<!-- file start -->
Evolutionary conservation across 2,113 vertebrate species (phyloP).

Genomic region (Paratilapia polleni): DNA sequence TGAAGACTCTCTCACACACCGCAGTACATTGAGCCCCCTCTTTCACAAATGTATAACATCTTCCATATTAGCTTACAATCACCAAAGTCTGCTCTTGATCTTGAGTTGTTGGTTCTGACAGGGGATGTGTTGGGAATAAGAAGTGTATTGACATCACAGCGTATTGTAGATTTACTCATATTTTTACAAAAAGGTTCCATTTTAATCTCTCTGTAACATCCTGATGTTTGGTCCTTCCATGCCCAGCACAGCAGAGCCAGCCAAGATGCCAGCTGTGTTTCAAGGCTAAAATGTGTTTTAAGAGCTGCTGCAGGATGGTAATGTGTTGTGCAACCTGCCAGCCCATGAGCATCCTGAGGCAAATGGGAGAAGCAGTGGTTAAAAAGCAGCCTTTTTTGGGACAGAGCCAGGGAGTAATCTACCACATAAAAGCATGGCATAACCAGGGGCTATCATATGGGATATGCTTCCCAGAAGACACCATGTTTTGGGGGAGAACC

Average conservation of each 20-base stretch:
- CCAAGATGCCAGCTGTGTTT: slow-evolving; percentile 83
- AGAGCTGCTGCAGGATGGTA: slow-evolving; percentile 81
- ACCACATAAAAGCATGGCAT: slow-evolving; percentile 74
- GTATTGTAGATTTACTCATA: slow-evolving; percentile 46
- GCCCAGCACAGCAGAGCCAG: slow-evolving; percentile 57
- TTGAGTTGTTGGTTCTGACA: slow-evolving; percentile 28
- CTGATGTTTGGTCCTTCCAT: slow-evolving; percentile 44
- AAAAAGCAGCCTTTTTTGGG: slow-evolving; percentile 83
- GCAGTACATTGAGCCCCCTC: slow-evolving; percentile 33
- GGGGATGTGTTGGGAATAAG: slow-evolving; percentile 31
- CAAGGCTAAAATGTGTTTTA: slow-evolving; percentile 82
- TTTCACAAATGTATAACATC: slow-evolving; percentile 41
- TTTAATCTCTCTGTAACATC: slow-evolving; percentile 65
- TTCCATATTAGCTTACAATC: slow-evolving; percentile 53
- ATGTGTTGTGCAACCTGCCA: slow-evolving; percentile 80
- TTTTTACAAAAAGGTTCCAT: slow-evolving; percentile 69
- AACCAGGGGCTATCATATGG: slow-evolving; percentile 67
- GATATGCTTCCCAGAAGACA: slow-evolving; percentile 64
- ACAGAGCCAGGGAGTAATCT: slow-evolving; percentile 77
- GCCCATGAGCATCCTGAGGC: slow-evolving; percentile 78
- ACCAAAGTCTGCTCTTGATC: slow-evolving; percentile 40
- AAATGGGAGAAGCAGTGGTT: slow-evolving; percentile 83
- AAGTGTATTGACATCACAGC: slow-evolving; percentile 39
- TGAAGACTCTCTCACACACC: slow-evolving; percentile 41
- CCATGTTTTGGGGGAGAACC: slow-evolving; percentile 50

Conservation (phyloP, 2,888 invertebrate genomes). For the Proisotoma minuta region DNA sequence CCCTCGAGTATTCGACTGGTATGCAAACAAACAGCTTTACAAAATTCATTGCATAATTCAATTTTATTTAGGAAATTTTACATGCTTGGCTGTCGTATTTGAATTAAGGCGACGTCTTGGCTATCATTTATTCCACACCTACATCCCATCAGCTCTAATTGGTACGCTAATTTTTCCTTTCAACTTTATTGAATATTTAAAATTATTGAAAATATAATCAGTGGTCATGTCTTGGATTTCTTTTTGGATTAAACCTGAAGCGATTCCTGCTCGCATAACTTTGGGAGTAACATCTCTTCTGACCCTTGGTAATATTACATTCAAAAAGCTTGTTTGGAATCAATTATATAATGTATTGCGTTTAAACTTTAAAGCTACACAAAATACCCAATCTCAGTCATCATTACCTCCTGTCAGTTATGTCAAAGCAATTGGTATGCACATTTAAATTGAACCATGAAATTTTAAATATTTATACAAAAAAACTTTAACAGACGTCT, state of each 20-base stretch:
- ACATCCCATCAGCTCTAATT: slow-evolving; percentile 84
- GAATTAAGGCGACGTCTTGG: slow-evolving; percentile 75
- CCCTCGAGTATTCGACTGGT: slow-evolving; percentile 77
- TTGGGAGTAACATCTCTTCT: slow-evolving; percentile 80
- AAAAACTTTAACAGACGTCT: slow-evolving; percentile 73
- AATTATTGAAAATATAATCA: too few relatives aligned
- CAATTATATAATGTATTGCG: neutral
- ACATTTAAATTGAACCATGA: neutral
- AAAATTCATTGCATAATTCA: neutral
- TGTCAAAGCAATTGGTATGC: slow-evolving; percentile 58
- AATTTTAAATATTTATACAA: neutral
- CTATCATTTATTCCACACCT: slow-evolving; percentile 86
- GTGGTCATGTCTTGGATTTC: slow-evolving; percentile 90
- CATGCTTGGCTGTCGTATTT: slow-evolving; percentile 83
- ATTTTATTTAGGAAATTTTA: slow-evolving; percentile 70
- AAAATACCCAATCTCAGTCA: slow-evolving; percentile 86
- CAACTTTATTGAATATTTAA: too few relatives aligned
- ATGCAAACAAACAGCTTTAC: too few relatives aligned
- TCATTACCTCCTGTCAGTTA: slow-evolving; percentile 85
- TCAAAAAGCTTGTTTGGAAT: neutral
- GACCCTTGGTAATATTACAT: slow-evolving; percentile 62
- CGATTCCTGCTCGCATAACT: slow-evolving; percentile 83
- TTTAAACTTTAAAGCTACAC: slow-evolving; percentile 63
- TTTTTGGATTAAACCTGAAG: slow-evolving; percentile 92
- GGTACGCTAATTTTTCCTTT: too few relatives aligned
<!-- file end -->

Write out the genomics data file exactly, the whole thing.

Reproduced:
Evolutionary conservation across 2,113 vertebrate species (phyloP).

Genomic region (Paratilapia polleni): DNA sequence TGAAGACTCTCTCACACACCGCAGTACATTGAGCCCCCTCTTTCACAAATGTATAACATCTTCCATATTAGCTTACAATCACCAAAGTCTGCTCTTGATCTTGAGTTGTTGGTTCTGACAGGGGATGTGTTGGGAATAAGAAGTGTATTGACATCACAGCGTATTGTAGATTTACTCATATTTTTACAAAAAGGTTCCATTTTAATCTCTCTGTAACATCCTGATGTTTGGTCCTTCCATGCCCAGCACAGCAGAGCCAGCCAAGATGCCAGCTGTGTTTCAAGGCTAAAATGTGTTTTAAGAGCTGCTGCAGGATGGTAATGTGTTGTGCAACCTGCCAGCCCATGAGCATCCTGAGGCAAATGGGAGAAGCAGTGGTTAAAAAGCAGCCTTTTTTGGGACAGAGCCAGGGAGTAATCTACCACATAAAAGCATGGCATAACCAGGGGCTATCATATGGGATATGCTTCCCAGAAGACACCATGTTTTGGGGGAGAACC

Average conservation of each 20-base stretch:
- CCAAGATGCCAGCTGTGTTT: slow-evolving; percentile 83
- AGAGCTGCTGCAGGATGGTA: slow-evolving; percentile 81
- ACCACATAAAAGCATGGCAT: slow-evolving; percentile 74
- GTATTGTAGATTTACTCATA: slow-evolving; percentile 46
- GCCCAGCACAGCAGAGCCAG: slow-evolving; percentile 57
- TTGAGTTGTTGGTTCTGACA: slow-evolving; percentile 28
- CTGATGTTTGGTCCTTCCAT: slow-evolving; percentile 44
- AAAAAGCAGCCTTTTTTGGG: slow-evolving; percentile 83
- GCAGTACATTGAGCCCCCTC: slow-evolving; percentile 33
- GGGGATGTGTTGGGAATAAG: slow-evolving; percentile 31
- CAAGGCTAAAATGTGTTTTA: slow-evolving; percentile 82
- TTTCACAAATGTATAACATC: slow-evolving; percentile 41
- TTTAATCTCTCTGTAACATC: slow-evolving; percentile 65
- TTCCATATTAGCTTACAATC: slow-evolving; percentile 53
- ATGTGTTGTGCAACCTGCCA: slow-evolving; percentile 80
- TTTTTACAAAAAGGTTCCAT: slow-evolving; percentile 69
- AACCAGGGGCTATCATATGG: slow-evolving; percentile 67
- GATATGCTTCCCAGAAGACA: slow-evolving; percentile 64
- ACAGAGCCAGGGAGTAATCT: slow-evolving; percentile 77
- GCCCATGAGCATCCTGAGGC: slow-evolving; percentile 78
- ACCAAAGTCTGCTCTTGATC: slow-evolving; percentile 40
- AAATGGGAGAAGCAGTGGTT: slow-evolving; percentile 83
- AAGTGTATTGACATCACAGC: slow-evolving; percentile 39
- TGAAGACTCTCTCACACACC: slow-evolving; percentile 41
- CCATGTTTTGGGGGAGAACC: slow-evolving; percentile 50

Conservation (phyloP, 2,888 invertebrate genomes). For the Proisotoma minuta region DNA sequence CCCTCGAGTATTCGACTGGTATGCAAACAAACAGCTTTACAAAATTCATTGCATAATTCAATTTTATTTAGGAAATTTTACATGCTTGGCTGTCGTATTTGAATTAAGGCGACGTCTTGGCTATCATTTATTCCACACCTACATCCCATCAGCTCTAATTGGTACGCTAATTTTTCCTTTCAACTTTATTGAATATTTAAAATTATTGAAAATATAATCAGTGGTCATGTCTTGGATTTCTTTTTGGATTAAACCTGAAGCGATTCCTGCTCGCATAACTTTGGGAGTAACATCTCTTCTGACCCTTGGTAATATTACATTCAAAAAGCTTGTTTGGAATCAATTATATAATGTATTGCGTTTAAACTTTAAAGCTACACAAAATACCCAATCTCAGTCATCATTACCTCCTGTCAGTTATGTCAAAGCAATTGGTATGCACATTTAAATTGAACCATGAAATTTTAAATATTTATACAAAAAAACTTTAACAGACGTCT, state of each 20-base stretch:
- ACATCCCATCAGCTCTAATT: slow-evolving; percentile 84
- GAATTAAGGCGACGTCTTGG: slow-evolving; percentile 75
- CCCTCGAGTATTCGACTGGT: slow-evolving; percentile 77
- TTGGGAGTAACATCTCTTCT: slow-evolving; percentile 80
- AAAAACTTTAACAGACGTCT: slow-evolving; percentile 73
- AATTATTGAAAATATAATCA: too few relatives aligned
- CAATTATATAATGTATTGCG: neutral
- ACATTTAAATTGAACCATGA: neutral
- AAAATTCATTGCATAATTCA: neutral
- TGTCAAAGCAATTGGTATGC: slow-evolving; percentile 58
- AATTTTAAATATTTATACAA: neutral
- CTATCATTTATTCCACACCT: slow-evolving; percentile 86
- GTGGTCATGTCTTGGATTTC: slow-evolving; percentile 90
- CATGCTTGGCTGTCGTATTT: slow-evolving; percentile 83
- ATTTTATTTAGGAAATTTTA: slow-evolving; percentile 70
- AAAATACCCAATCTCAGTCA: slow-evolving; percentile 86
- CAACTTTATTGAATATTTAA: too few relatives aligned
- ATGCAAACAAACAGCTTTAC: too few relatives aligned
- TCATTACCTCCTGTCAGTTA: slow-evolving; percentile 85
- TCAAAAAGCTTGTTTGGAAT: neutral
- GACCCTTGGTAATATTACAT: slow-evolving; percentile 62
- CGATTCCTGCTCGCATAACT: slow-evolving; percentile 83
- TTTAAACTTTAAAGCTACAC: slow-evolving; percentile 63
- TTTTTGGATTAAACCTGAAG: slow-evolving; percentile 92
- GGTACGCTAATTTTTCCTTT: too few relatives aligned